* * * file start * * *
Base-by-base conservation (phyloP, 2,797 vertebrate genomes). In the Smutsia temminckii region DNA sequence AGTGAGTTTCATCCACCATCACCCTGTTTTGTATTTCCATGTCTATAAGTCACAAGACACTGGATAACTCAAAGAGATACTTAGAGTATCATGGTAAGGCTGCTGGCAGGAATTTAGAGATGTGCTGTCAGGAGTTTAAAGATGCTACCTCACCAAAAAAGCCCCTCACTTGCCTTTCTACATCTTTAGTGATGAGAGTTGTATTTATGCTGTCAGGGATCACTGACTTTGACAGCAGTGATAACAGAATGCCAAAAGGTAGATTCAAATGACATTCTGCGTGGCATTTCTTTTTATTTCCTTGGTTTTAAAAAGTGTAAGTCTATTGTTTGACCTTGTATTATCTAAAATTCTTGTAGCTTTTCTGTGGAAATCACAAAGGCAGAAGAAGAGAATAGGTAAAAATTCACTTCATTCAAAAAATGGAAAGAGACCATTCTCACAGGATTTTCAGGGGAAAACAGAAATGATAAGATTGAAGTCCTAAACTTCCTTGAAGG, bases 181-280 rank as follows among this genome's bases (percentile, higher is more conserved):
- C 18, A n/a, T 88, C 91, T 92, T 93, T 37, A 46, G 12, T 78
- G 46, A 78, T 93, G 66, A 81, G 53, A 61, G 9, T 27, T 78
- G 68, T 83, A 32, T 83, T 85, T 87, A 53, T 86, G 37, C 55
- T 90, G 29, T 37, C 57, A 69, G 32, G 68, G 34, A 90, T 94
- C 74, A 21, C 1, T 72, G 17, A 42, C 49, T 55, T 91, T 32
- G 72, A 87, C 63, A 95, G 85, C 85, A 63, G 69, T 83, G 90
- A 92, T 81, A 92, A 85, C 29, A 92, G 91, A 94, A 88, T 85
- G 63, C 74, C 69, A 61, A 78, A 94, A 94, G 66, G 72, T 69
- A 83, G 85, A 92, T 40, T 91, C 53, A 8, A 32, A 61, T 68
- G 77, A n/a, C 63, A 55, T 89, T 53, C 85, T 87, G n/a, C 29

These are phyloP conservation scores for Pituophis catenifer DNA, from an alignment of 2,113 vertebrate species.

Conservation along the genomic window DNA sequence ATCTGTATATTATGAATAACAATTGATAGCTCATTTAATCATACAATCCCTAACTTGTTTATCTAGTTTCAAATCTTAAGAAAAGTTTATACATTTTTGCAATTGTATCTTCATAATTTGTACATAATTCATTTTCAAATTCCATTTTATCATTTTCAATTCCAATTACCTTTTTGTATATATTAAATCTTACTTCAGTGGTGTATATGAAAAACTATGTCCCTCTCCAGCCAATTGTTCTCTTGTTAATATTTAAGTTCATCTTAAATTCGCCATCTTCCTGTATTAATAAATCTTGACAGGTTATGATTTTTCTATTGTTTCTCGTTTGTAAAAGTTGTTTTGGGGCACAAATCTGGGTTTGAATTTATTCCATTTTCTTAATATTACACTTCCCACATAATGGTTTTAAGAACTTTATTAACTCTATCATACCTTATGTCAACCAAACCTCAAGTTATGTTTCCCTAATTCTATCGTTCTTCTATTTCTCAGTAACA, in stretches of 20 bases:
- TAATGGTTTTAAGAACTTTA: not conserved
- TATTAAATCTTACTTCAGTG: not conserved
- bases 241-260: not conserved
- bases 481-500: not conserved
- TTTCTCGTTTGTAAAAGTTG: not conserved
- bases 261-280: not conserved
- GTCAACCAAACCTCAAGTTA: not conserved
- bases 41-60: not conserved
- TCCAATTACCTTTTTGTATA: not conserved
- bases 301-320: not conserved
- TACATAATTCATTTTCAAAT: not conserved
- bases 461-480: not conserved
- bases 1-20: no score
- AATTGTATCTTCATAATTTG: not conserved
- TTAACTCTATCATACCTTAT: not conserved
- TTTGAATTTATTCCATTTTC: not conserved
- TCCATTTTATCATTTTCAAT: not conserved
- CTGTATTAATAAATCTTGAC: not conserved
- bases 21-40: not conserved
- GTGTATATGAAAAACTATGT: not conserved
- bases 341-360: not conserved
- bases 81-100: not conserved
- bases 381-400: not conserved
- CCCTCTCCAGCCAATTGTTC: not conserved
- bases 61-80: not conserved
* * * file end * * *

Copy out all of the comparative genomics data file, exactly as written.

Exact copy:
Base-by-base conservation (phyloP, 2,797 vertebrate genomes). In the Smutsia temminckii region DNA sequence AGTGAGTTTCATCCACCATCACCCTGTTTTGTATTTCCATGTCTATAAGTCACAAGACACTGGATAACTCAAAGAGATACTTAGAGTATCATGGTAAGGCTGCTGGCAGGAATTTAGAGATGTGCTGTCAGGAGTTTAAAGATGCTACCTCACCAAAAAAGCCCCTCACTTGCCTTTCTACATCTTTAGTGATGAGAGTTGTATTTATGCTGTCAGGGATCACTGACTTTGACAGCAGTGATAACAGAATGCCAAAAGGTAGATTCAAATGACATTCTGCGTGGCATTTCTTTTTATTTCCTTGGTTTTAAAAAGTGTAAGTCTATTGTTTGACCTTGTATTATCTAAAATTCTTGTAGCTTTTCTGTGGAAATCACAAAGGCAGAAGAAGAGAATAGGTAAAAATTCACTTCATTCAAAAAATGGAAAGAGACCATTCTCACAGGATTTTCAGGGGAAAACAGAAATGATAAGATTGAAGTCCTAAACTTCCTTGAAGG, bases 181-280 rank as follows among this genome's bases (percentile, higher is more conserved):
- C 18, A n/a, T 88, C 91, T 92, T 93, T 37, A 46, G 12, T 78
- G 46, A 78, T 93, G 66, A 81, G 53, A 61, G 9, T 27, T 78
- G 68, T 83, A 32, T 83, T 85, T 87, A 53, T 86, G 37, C 55
- T 90, G 29, T 37, C 57, A 69, G 32, G 68, G 34, A 90, T 94
- C 74, A 21, C 1, T 72, G 17, A 42, C 49, T 55, T 91, T 32
- G 72, A 87, C 63, A 95, G 85, C 85, A 63, G 69, T 83, G 90
- A 92, T 81, A 92, A 85, C 29, A 92, G 91, A 94, A 88, T 85
- G 63, C 74, C 69, A 61, A 78, A 94, A 94, G 66, G 72, T 69
- A 83, G 85, A 92, T 40, T 91, C 53, A 8, A 32, A 61, T 68
- G 77, A n/a, C 63, A 55, T 89, T 53, C 85, T 87, G n/a, C 29

These are phyloP conservation scores for Pituophis catenifer DNA, from an alignment of 2,113 vertebrate species.

Conservation along the genomic window DNA sequence ATCTGTATATTATGAATAACAATTGATAGCTCATTTAATCATACAATCCCTAACTTGTTTATCTAGTTTCAAATCTTAAGAAAAGTTTATACATTTTTGCAATTGTATCTTCATAATTTGTACATAATTCATTTTCAAATTCCATTTTATCATTTTCAATTCCAATTACCTTTTTGTATATATTAAATCTTACTTCAGTGGTGTATATGAAAAACTATGTCCCTCTCCAGCCAATTGTTCTCTTGTTAATATTTAAGTTCATCTTAAATTCGCCATCTTCCTGTATTAATAAATCTTGACAGGTTATGATTTTTCTATTGTTTCTCGTTTGTAAAAGTTGTTTTGGGGCACAAATCTGGGTTTGAATTTATTCCATTTTCTTAATATTACACTTCCCACATAATGGTTTTAAGAACTTTATTAACTCTATCATACCTTATGTCAACCAAACCTCAAGTTATGTTTCCCTAATTCTATCGTTCTTCTATTTCTCAGTAACA, in stretches of 20 bases:
- TAATGGTTTTAAGAACTTTA: not conserved
- TATTAAATCTTACTTCAGTG: not conserved
- bases 241-260: not conserved
- bases 481-500: not conserved
- TTTCTCGTTTGTAAAAGTTG: not conserved
- bases 261-280: not conserved
- GTCAACCAAACCTCAAGTTA: not conserved
- bases 41-60: not conserved
- TCCAATTACCTTTTTGTATA: not conserved
- bases 301-320: not conserved
- TACATAATTCATTTTCAAAT: not conserved
- bases 461-480: not conserved
- bases 1-20: no score
- AATTGTATCTTCATAATTTG: not conserved
- TTAACTCTATCATACCTTAT: not conserved
- TTTGAATTTATTCCATTTTC: not conserved
- TCCATTTTATCATTTTCAAT: not conserved
- CTGTATTAATAAATCTTGAC: not conserved
- bases 21-40: not conserved
- GTGTATATGAAAAACTATGT: not conserved
- bases 341-360: not conserved
- bases 81-100: not conserved
- bases 381-400: not conserved
- CCCTCTCCAGCCAATTGTTC: not conserved
- bases 61-80: not conserved